Public Safety Advisory on Rabies
Rabies is a deadly viral disease affecting the central nervous system that lives in the saliva. Rabies can be prevented but not cured. An animal or human can get rabies when bitten, licked or scratched by a sick animal. Fortunately, by taking a few simple precautions, it is easy to prevent rabies.
- Make sure your pets are up-to-date on their rabies vaccinations. Dogs, cats and ferrets are required to have a current rabies vaccination. Your pets should always wear their rabies vaccination and license tags.
- Puppies and kittens that have not been vaccinated should not be left outdoors unsupervised.
- Obey leash laws and keep your pets restrained.
- Report stray animals to Animal Control at 704-847-5555.
- Teach your children to stay away from animals they do not know. Even a rabid wild animal may act tame.
- If raccoons or other animals are lurking around your yard and acting sick or abnormal, call Animal Control.
- Avoid attracting or handling wild animals.
- Feed your pets indoors. Do not toss table scraps into your yard. Do not leave pet food outside.
- Keep your property free of exposed garbage, pet food and bird feed. If trash must be stored outside at night, put it in sturdy tightly closed containers.
- Keep your home in good repair to prevent animals from entering through cracks and crevices. Use strong metal mesh to cover potential entryways such as chimneys, dryer vents and holes in eaves.
- If you find a bat in your home, call Animal Control, your physician and the Health Department. Even minimal contact with bats may result in rabies transmission.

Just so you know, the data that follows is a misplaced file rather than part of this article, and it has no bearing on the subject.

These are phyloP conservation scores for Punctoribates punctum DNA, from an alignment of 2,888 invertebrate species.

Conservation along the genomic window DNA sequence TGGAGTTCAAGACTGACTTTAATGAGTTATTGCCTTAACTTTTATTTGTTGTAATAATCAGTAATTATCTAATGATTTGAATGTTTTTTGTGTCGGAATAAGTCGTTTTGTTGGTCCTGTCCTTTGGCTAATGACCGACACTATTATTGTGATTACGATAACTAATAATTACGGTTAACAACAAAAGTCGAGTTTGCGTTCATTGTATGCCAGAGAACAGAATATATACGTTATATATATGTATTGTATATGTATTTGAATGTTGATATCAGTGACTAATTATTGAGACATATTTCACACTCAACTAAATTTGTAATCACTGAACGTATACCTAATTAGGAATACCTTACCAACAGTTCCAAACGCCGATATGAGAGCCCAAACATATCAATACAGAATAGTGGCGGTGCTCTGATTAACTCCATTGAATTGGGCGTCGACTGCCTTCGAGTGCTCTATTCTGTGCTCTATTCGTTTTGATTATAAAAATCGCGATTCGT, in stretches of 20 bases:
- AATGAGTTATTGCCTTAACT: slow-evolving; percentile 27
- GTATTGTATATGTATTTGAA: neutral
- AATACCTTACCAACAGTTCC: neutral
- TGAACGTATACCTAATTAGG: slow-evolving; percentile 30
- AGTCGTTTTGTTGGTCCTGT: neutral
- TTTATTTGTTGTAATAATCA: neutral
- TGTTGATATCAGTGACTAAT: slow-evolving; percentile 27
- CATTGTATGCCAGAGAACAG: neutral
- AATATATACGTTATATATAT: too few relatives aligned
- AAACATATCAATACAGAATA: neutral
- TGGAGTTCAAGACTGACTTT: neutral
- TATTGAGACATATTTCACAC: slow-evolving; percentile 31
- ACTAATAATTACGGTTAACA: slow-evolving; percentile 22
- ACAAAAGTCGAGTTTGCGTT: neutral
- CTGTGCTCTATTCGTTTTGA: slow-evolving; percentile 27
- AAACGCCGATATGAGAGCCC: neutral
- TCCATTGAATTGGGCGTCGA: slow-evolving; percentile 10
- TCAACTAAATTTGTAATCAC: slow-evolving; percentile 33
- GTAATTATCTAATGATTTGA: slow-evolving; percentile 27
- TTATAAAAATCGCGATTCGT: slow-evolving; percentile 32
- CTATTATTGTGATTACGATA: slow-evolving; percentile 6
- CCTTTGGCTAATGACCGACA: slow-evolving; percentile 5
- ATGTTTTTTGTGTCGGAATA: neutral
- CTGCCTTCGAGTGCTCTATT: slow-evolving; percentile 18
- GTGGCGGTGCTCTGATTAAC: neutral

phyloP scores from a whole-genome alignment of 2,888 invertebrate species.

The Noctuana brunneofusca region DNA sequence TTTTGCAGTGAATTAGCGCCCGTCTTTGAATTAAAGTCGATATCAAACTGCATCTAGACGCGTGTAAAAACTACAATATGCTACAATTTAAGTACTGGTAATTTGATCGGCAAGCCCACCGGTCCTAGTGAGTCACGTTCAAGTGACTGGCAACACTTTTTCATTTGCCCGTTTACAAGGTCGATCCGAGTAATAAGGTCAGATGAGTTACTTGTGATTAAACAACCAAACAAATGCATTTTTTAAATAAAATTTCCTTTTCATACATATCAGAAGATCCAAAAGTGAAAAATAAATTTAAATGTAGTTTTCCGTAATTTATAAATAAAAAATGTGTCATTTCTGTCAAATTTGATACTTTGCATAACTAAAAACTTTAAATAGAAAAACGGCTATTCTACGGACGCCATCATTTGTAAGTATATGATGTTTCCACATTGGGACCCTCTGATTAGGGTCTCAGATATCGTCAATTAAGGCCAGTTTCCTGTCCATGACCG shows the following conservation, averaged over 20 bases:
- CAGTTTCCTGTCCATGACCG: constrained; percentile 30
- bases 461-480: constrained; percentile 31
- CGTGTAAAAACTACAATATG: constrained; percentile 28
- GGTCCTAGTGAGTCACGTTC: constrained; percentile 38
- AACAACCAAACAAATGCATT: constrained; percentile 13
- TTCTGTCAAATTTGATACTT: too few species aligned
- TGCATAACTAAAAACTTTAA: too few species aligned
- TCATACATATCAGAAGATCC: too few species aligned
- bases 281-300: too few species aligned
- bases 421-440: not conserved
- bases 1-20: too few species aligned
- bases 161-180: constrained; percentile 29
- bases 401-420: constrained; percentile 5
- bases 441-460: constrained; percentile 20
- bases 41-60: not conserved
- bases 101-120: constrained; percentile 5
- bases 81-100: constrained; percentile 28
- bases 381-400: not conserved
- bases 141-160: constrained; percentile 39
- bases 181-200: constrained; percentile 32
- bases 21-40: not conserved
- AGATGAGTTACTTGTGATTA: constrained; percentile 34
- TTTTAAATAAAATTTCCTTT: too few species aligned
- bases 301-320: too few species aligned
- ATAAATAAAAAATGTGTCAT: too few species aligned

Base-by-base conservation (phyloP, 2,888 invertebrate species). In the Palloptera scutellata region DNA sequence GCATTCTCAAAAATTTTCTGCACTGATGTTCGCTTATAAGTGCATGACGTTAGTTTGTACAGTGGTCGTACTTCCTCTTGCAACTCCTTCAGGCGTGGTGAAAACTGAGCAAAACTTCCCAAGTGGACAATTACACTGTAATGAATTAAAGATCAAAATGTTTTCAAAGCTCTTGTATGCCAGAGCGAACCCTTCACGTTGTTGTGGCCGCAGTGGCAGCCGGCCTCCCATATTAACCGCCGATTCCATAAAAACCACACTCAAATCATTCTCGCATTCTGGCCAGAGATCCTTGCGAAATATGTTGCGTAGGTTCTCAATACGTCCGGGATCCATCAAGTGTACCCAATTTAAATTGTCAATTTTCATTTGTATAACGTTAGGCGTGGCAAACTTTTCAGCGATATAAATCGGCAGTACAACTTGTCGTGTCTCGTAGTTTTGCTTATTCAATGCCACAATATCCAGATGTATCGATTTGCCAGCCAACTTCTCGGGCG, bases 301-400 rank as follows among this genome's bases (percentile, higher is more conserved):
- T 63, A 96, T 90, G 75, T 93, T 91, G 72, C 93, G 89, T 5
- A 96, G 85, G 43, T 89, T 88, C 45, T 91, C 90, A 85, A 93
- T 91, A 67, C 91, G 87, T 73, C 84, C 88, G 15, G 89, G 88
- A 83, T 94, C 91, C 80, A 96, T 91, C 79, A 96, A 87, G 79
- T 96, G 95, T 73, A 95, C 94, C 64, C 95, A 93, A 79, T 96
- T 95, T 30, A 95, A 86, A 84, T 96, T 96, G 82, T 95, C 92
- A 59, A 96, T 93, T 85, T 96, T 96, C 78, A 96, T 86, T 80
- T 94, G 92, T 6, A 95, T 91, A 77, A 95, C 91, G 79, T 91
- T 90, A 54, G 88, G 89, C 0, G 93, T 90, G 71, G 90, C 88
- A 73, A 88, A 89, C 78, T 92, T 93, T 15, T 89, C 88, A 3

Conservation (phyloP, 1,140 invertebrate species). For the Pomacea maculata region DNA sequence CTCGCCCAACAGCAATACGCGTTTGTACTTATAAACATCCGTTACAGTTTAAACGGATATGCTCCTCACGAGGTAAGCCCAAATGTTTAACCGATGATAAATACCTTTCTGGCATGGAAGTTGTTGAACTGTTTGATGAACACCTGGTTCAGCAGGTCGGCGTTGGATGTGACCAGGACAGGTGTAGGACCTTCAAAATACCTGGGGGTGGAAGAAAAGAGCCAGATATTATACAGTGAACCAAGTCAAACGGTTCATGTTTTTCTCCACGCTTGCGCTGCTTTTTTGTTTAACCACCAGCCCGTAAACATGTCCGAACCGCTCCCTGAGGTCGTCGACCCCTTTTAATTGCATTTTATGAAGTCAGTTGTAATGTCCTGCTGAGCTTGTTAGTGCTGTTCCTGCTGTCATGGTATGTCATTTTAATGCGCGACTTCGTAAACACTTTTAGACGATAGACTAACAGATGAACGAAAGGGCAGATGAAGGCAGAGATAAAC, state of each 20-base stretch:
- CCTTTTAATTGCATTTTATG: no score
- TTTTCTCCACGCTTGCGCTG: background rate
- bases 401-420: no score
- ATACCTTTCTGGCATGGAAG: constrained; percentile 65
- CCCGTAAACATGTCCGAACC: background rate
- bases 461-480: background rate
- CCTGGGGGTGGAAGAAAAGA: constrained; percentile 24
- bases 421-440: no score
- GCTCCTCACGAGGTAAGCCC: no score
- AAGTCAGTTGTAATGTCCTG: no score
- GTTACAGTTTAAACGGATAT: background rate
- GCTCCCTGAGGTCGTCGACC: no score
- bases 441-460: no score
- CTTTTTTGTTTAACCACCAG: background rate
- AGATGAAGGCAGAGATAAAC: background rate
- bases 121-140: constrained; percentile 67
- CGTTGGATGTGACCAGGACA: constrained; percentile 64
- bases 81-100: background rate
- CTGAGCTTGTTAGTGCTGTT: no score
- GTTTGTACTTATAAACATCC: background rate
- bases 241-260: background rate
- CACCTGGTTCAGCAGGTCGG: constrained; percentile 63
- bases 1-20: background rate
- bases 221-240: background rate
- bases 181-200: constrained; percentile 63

- If you are disposing of a wild animal, wear gloves and use a shovel. Avoid direct contact.
- Do not touch an injured animal, call Animal Control.
- Stay away from animal traps and storm drains. Wild animals may travel through storm drains.
- There is no easy test for rabies. If you are bitten or scratched by an animal, follow these guidelines:
- Wash all wounds and contact areas thoroughly with soap and water.
- Contact your physician.
- Call Animal Control to report the incident at 704-847-5555. North Carolina law requires animal bites to be reported by the person bitten, the owner of the biting animal and the physician who first treats the bite victim.
- Telephone the Health Department at 704-336-6440.
- If no risk of further injury, isolate the animal until Animal Control arrives to investigate.
If a possible rabid animal attacks your pet, follow these guidelines:
- Put on gloves before touching your pet.
- Isolate your pet.
- Call your veterinarian; your pet may need a rabies booster shot immediately.
- Call Animal Control at 704-847-5555.